Instruction & Curriculum

Opinion: An Open Letter to Teachers of Color Dealing with Guilt while Working at a Predominantly White Institution (PWI)

Guest Writer: Jheanell Lumsden
Dear Teacher of Color,
You’re about to begin a new school year, and as a teacher of color, you know that our teaching experiences are vastly different from our white counterparts. Each academic year can feel like an even steeper uphill battle, and we may end up even more emotionally and physically exhausted by the end of the year, than white teachers. If you’re working at a Predominantly White Institution (PWI), a unique set of complex issues for us teachers of color can present itself; but one specific issue that we don’t often discuss is how our emotional taxation can be compounded by an internal dilemma when we work in these spaces. Being a teacher of color and working in a PWI can come with guilt because you feel as if you’re not with the students who need you most. To paint a more intricate picture of the guilt I’m talking about, I’ll take you back to when I was a student-teacher…
…Almost three years ago, I walked into an elementary school classroom in Worcester, MA, where most of the young kids were students of color. Immediately, a young black girl looked at my afro and exclaimed to the girl beside her, “look! she has hair like mine.” Only a couple seconds later, a black male student said, “you look like my sister!” Within 5 minutes, I had made an impact on the students in that classroom. It was a moment of awakening; I became even more aware of the importance of teachers of color in schools where the student population is extremely racially and culturally diverse. As such, since choosing to become a teacher, I knew that I was meant to serve that community. According to the National Center for Education Studies, “…in 2015-16, there were an estimated 3,827,100 public school teachers in the United States. Slightly more than 80 percent of them were white, while less than half of the students were white.” These statistics reinforced the need for teachers like me. I knew there was an absolute dearth of teachers of color, and as such, I was sure that students of color were the group of students that I wanted to work with. However, you plan, and life happens.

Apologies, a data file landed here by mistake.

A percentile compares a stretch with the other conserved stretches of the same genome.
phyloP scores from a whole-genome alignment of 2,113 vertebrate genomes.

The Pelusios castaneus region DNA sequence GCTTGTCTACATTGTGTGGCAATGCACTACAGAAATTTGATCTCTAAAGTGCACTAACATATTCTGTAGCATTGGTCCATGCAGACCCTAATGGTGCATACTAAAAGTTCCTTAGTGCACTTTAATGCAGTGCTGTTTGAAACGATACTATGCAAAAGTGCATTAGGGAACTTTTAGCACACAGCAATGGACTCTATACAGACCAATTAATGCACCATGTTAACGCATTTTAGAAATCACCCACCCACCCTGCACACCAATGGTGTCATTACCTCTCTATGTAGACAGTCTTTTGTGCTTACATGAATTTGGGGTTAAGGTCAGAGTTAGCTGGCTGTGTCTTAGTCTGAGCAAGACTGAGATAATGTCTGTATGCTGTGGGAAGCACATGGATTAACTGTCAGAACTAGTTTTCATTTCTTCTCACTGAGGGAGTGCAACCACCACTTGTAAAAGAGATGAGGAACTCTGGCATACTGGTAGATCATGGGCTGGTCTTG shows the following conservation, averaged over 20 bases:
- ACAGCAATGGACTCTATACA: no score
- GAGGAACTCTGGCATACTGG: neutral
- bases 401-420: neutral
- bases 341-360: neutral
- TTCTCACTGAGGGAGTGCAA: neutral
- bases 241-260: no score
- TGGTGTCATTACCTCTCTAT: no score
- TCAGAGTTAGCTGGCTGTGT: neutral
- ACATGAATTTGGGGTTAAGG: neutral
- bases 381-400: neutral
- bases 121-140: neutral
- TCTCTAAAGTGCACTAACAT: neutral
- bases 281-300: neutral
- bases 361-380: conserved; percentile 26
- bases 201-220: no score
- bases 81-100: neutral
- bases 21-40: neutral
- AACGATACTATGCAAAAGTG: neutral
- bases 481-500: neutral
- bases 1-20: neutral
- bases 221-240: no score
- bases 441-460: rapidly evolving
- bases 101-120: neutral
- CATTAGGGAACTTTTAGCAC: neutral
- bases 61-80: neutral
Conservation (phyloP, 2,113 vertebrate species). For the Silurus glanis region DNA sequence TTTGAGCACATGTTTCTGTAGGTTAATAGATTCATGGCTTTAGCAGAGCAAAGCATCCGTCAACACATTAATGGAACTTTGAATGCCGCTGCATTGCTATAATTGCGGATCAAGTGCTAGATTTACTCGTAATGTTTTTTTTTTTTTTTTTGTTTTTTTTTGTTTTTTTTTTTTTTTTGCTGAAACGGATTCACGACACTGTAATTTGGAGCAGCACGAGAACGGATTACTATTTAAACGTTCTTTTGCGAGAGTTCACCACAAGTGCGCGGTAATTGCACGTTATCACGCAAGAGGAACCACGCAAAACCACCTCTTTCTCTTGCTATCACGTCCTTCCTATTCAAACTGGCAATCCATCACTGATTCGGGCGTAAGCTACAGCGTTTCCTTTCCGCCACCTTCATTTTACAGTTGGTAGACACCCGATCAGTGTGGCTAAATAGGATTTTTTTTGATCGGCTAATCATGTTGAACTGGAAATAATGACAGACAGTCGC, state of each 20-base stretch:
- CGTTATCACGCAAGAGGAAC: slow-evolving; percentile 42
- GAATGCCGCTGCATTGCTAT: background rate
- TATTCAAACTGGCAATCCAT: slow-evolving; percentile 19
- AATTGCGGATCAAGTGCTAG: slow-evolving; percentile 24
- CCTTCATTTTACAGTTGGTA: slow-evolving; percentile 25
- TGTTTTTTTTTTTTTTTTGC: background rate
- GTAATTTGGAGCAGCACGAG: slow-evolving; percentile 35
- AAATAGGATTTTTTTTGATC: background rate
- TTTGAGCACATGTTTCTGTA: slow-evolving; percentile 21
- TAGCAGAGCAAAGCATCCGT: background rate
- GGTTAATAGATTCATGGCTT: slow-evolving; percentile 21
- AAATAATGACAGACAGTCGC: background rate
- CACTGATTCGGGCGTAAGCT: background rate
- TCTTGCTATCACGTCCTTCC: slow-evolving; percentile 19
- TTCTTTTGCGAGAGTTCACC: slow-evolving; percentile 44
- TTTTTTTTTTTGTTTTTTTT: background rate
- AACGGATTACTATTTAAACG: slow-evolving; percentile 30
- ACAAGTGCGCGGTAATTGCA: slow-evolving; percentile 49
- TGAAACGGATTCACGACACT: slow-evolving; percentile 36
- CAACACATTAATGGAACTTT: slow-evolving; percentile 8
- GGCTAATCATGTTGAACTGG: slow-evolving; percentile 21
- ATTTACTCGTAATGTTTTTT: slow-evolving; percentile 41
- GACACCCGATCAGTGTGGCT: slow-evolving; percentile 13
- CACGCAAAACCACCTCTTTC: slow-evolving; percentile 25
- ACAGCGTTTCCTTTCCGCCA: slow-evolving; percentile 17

Fast forward to 2019, and I’m about to start teaching at a new school in Toronto and it’s a PWI i.e. a school where little to no-one looks like you, (in terms of both the students and/or faculty). So, back to the guilt, I mentioned before. If you’re anything like me, your heart & soul is with working in schools with mostly students of color. However, you’ve found yourself at a PWI, and this may come with guilt or a sense of shame. If you’ve been in this situation before, know that you’re not alone. Many of us have been in this circumstance and have experienced this guilt.
The guilt or shame may start in a number of ways. It may start when you first get the contract, and you’re deciding whether leaving where your heart feels right, is the right decision. Perhaps, it’s heightened by the stark awareness of how different you are at the PWI: in the first couple of months, you get questions from your students like “Miss, how come your hair grew so long, so fast?” when you get braids or wear wigs, or when you get asked questions about where you’re really from, etc. You may start feeling the guilt when you first bring up police brutality against black Americans or the morality of current immigration practices. Despite knowing how essential it is for these topics in ALL classrooms, you see some eyebrows raised, and question whether some of these kids (who have the privilege of never experiencing these things firsthand) really get it. The worst way for the guilt to start is when other teachers of color make you feel self-conscious or badly about working at a PWI, and you even start to feel like a teaching pariah. After the guilt sets in, you think a lot about your past students of color, you start to miss them and feel as if you’ve let them down. You even worry that since you’ve left, they’ll rarely see any teacher who looks like them and that feeling tends to linger. However, this guilt doesn’t have to consume nor define who we are.

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